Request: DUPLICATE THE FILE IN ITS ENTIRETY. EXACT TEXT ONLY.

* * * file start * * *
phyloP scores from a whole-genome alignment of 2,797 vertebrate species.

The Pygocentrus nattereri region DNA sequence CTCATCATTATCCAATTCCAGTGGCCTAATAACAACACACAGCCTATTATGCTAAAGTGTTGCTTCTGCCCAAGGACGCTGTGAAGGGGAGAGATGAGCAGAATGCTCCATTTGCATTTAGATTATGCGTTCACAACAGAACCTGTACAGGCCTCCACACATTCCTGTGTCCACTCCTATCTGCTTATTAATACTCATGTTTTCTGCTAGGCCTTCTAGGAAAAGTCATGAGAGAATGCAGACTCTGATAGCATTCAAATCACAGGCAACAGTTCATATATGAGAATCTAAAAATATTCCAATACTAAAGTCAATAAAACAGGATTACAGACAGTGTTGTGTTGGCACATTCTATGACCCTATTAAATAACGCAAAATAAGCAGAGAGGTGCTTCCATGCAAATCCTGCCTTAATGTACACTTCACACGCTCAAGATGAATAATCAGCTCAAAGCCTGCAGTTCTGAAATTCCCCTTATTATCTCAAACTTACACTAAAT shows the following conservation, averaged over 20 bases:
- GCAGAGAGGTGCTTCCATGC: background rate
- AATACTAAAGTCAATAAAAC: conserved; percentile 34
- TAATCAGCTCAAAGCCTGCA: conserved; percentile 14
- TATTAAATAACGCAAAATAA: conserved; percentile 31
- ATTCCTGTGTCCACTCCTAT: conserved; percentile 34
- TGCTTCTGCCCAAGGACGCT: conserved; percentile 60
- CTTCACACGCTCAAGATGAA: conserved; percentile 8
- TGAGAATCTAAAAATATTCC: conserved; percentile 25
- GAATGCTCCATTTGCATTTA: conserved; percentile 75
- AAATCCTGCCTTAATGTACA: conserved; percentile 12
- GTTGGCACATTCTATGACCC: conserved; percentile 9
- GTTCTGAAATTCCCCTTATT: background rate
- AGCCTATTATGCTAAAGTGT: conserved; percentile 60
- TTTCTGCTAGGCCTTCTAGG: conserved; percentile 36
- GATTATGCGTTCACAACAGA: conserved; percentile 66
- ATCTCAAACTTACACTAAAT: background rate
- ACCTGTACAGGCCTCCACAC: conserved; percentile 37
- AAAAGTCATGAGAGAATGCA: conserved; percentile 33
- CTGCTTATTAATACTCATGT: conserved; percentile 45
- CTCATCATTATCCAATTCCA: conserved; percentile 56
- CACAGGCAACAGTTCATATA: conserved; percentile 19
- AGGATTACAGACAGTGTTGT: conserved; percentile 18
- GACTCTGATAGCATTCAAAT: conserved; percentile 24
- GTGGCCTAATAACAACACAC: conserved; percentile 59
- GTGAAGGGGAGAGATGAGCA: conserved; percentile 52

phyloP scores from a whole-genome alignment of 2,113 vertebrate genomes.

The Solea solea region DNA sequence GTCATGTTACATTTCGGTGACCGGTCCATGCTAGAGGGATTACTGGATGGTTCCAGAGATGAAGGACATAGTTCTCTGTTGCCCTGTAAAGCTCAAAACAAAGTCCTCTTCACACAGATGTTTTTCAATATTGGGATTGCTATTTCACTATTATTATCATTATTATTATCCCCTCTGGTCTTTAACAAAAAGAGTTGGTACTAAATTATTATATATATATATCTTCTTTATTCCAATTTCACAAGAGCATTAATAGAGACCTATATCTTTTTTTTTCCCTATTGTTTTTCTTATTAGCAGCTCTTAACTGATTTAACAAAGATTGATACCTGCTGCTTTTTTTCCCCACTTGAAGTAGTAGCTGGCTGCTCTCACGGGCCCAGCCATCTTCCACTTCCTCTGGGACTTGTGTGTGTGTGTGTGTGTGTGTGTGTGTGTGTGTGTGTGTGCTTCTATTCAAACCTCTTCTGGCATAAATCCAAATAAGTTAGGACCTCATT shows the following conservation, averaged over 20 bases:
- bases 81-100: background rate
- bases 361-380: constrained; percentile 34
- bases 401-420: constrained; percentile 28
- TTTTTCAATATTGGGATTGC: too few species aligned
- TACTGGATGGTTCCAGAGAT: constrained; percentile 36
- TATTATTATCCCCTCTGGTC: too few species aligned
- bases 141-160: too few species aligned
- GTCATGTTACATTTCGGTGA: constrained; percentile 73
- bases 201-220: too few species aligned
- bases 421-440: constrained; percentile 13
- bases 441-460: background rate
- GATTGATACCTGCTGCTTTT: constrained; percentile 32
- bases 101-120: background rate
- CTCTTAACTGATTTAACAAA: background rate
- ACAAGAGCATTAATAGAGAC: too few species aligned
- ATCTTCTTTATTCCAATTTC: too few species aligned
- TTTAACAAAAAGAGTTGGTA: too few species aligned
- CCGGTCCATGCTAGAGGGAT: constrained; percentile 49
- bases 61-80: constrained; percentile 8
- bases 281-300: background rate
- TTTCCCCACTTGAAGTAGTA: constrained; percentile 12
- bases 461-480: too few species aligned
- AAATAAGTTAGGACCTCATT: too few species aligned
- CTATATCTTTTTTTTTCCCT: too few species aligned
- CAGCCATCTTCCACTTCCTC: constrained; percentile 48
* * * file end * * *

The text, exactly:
phyloP scores from a whole-genome alignment of 2,797 vertebrate species.

The Pygocentrus nattereri region DNA sequence CTCATCATTATCCAATTCCAGTGGCCTAATAACAACACACAGCCTATTATGCTAAAGTGTTGCTTCTGCCCAAGGACGCTGTGAAGGGGAGAGATGAGCAGAATGCTCCATTTGCATTTAGATTATGCGTTCACAACAGAACCTGTACAGGCCTCCACACATTCCTGTGTCCACTCCTATCTGCTTATTAATACTCATGTTTTCTGCTAGGCCTTCTAGGAAAAGTCATGAGAGAATGCAGACTCTGATAGCATTCAAATCACAGGCAACAGTTCATATATGAGAATCTAAAAATATTCCAATACTAAAGTCAATAAAACAGGATTACAGACAGTGTTGTGTTGGCACATTCTATGACCCTATTAAATAACGCAAAATAAGCAGAGAGGTGCTTCCATGCAAATCCTGCCTTAATGTACACTTCACACGCTCAAGATGAATAATCAGCTCAAAGCCTGCAGTTCTGAAATTCCCCTTATTATCTCAAACTTACACTAAAT shows the following conservation, averaged over 20 bases:
- GCAGAGAGGTGCTTCCATGC: background rate
- AATACTAAAGTCAATAAAAC: conserved; percentile 34
- TAATCAGCTCAAAGCCTGCA: conserved; percentile 14
- TATTAAATAACGCAAAATAA: conserved; percentile 31
- ATTCCTGTGTCCACTCCTAT: conserved; percentile 34
- TGCTTCTGCCCAAGGACGCT: conserved; percentile 60
- CTTCACACGCTCAAGATGAA: conserved; percentile 8
- TGAGAATCTAAAAATATTCC: conserved; percentile 25
- GAATGCTCCATTTGCATTTA: conserved; percentile 75
- AAATCCTGCCTTAATGTACA: conserved; percentile 12
- GTTGGCACATTCTATGACCC: conserved; percentile 9
- GTTCTGAAATTCCCCTTATT: background rate
- AGCCTATTATGCTAAAGTGT: conserved; percentile 60
- TTTCTGCTAGGCCTTCTAGG: conserved; percentile 36
- GATTATGCGTTCACAACAGA: conserved; percentile 66
- ATCTCAAACTTACACTAAAT: background rate
- ACCTGTACAGGCCTCCACAC: conserved; percentile 37
- AAAAGTCATGAGAGAATGCA: conserved; percentile 33
- CTGCTTATTAATACTCATGT: conserved; percentile 45
- CTCATCATTATCCAATTCCA: conserved; percentile 56
- CACAGGCAACAGTTCATATA: conserved; percentile 19
- AGGATTACAGACAGTGTTGT: conserved; percentile 18
- GACTCTGATAGCATTCAAAT: conserved; percentile 24
- GTGGCCTAATAACAACACAC: conserved; percentile 59
- GTGAAGGGGAGAGATGAGCA: conserved; percentile 52

phyloP scores from a whole-genome alignment of 2,113 vertebrate genomes.

The Solea solea region DNA sequence GTCATGTTACATTTCGGTGACCGGTCCATGCTAGAGGGATTACTGGATGGTTCCAGAGATGAAGGACATAGTTCTCTGTTGCCCTGTAAAGCTCAAAACAAAGTCCTCTTCACACAGATGTTTTTCAATATTGGGATTGCTATTTCACTATTATTATCATTATTATTATCCCCTCTGGTCTTTAACAAAAAGAGTTGGTACTAAATTATTATATATATATATCTTCTTTATTCCAATTTCACAAGAGCATTAATAGAGACCTATATCTTTTTTTTTCCCTATTGTTTTTCTTATTAGCAGCTCTTAACTGATTTAACAAAGATTGATACCTGCTGCTTTTTTTCCCCACTTGAAGTAGTAGCTGGCTGCTCTCACGGGCCCAGCCATCTTCCACTTCCTCTGGGACTTGTGTGTGTGTGTGTGTGTGTGTGTGTGTGTGTGTGTGTGTGCTTCTATTCAAACCTCTTCTGGCATAAATCCAAATAAGTTAGGACCTCATT shows the following conservation, averaged over 20 bases:
- bases 81-100: background rate
- bases 361-380: constrained; percentile 34
- bases 401-420: constrained; percentile 28
- TTTTTCAATATTGGGATTGC: too few species aligned
- TACTGGATGGTTCCAGAGAT: constrained; percentile 36
- TATTATTATCCCCTCTGGTC: too few species aligned
- bases 141-160: too few species aligned
- GTCATGTTACATTTCGGTGA: constrained; percentile 73
- bases 201-220: too few species aligned
- bases 421-440: constrained; percentile 13
- bases 441-460: background rate
- GATTGATACCTGCTGCTTTT: constrained; percentile 32
- bases 101-120: background rate
- CTCTTAACTGATTTAACAAA: background rate
- ACAAGAGCATTAATAGAGAC: too few species aligned
- ATCTTCTTTATTCCAATTTC: too few species aligned
- TTTAACAAAAAGAGTTGGTA: too few species aligned
- CCGGTCCATGCTAGAGGGAT: constrained; percentile 49
- bases 61-80: constrained; percentile 8
- bases 281-300: background rate
- TTTCCCCACTTGAAGTAGTA: constrained; percentile 12
- bases 461-480: too few species aligned
- AAATAAGTTAGGACCTCATT: too few species aligned
- CTATATCTTTTTTTTTCCCT: too few species aligned
- CAGCCATCTTCCACTTCCTC: constrained; percentile 48